ACLU Fears Mission Creep, Racial Prejudice in Biometric Airport Screening

The American Civil Liberties Union is laying out its objections to the US government’s increasing use of facial recognition at airports in a new blog post by policy analyst Jay Stanley. ACLU Fears Mission Creep, Racial Prejudice in Biometric Airport ScreeningTitled “What’s Wrong With Airport Face Recognition”, the post comes in the wake of the Department of Homeland Security’s discussion last week with privacy advocates over the airport screening component of its Biometric Entry/Exit program, and the publication of a privacy impact statement.

Much of the ACLU’s criticism revolves around the program’s use of facial recognition, which Stanley characterizes as “the most dangerous biometric” since it can be applied most easily without the consent of subjects. Stanley notes that customs officials say they will discard such biometrics within 14 days for citizens “for now”, but that mission creep is inevitable; but Congress has only authorized the use of biometric border tracking on foreign nationals.

Another major focus of the criticisms concerns reliability. Stanley notes that CBP Deputy Executive Assistant Commissioner John Wagner, who led last week’s DHS discussion, said that the technology has a four percent false negative rate, which would equate to one in 25 people needlessly being sent to CBP officers for extra scrutiny at airport processing. Meanwhile, studies have indicated that facial recognition technology performs more poorly on African Americans, resulting in a screening system that is fundamentally prejudiced.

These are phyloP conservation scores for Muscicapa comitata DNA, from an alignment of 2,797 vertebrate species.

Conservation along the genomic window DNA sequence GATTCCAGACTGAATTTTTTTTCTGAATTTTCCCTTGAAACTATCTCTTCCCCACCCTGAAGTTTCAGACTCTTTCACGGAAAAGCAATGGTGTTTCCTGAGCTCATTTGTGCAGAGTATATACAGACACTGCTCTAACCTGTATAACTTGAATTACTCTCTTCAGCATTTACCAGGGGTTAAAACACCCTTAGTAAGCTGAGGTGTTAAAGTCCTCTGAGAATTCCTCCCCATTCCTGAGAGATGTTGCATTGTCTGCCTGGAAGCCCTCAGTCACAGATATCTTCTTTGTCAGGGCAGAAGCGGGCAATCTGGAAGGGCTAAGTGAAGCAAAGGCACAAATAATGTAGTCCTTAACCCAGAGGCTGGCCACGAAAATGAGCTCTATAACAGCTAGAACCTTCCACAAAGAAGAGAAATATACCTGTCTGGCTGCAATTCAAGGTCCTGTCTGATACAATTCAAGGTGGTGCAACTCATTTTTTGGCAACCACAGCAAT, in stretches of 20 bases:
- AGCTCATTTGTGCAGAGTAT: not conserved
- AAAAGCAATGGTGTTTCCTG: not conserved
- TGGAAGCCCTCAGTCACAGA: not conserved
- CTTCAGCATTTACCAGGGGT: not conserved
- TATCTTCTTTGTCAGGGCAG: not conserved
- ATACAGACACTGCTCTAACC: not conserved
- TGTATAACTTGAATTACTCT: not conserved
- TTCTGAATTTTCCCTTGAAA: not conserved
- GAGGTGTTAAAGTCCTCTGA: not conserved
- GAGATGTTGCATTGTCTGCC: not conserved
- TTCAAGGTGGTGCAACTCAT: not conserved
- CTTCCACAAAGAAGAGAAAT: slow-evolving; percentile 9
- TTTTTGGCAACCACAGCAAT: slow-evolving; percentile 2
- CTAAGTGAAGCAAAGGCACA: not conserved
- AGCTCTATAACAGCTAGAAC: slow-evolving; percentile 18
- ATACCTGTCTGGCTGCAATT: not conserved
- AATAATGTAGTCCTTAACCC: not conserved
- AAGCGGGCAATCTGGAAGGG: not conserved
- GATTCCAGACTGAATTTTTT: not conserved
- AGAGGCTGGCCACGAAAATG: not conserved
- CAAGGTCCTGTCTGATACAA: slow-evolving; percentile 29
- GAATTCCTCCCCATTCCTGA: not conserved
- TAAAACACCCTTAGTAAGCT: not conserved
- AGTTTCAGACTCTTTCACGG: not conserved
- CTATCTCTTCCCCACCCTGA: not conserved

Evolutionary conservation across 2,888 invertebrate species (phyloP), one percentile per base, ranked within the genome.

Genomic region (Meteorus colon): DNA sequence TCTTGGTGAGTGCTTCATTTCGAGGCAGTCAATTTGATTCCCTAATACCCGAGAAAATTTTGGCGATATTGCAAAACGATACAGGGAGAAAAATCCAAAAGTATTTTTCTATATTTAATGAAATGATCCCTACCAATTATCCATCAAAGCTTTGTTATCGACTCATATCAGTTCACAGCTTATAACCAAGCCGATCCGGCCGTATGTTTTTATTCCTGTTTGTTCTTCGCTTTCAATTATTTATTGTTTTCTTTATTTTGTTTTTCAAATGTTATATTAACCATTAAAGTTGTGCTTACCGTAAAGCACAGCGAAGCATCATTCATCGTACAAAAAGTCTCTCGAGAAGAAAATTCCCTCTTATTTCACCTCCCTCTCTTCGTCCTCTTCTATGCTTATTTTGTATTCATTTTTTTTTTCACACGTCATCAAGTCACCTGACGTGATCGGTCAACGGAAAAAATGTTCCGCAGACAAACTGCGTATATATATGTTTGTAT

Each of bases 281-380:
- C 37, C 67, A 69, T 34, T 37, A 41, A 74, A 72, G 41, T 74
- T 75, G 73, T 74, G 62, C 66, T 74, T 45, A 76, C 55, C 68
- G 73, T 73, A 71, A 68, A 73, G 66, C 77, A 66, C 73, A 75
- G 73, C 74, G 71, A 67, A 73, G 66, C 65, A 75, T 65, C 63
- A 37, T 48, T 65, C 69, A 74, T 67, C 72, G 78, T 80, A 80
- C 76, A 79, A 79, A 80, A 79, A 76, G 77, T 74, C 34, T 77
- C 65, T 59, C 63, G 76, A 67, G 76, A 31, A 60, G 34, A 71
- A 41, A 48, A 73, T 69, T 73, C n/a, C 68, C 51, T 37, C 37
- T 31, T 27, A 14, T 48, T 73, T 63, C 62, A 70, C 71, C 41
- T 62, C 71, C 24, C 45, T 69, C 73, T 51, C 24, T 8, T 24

The ACLU wants the CBP to scrap the idea entirely, an outcome that appears unlikely given the growing momentum behind its trial programs, and the growing cooperation of private air travel interests. But the DHS has indicated that last week’s consultations were the first in a series, which could lead to more productive negotiations that could address the serious concerns of the ACLU and others going forward.

Source: ACLU Free Future

August 8, 2017 – by Alex Perala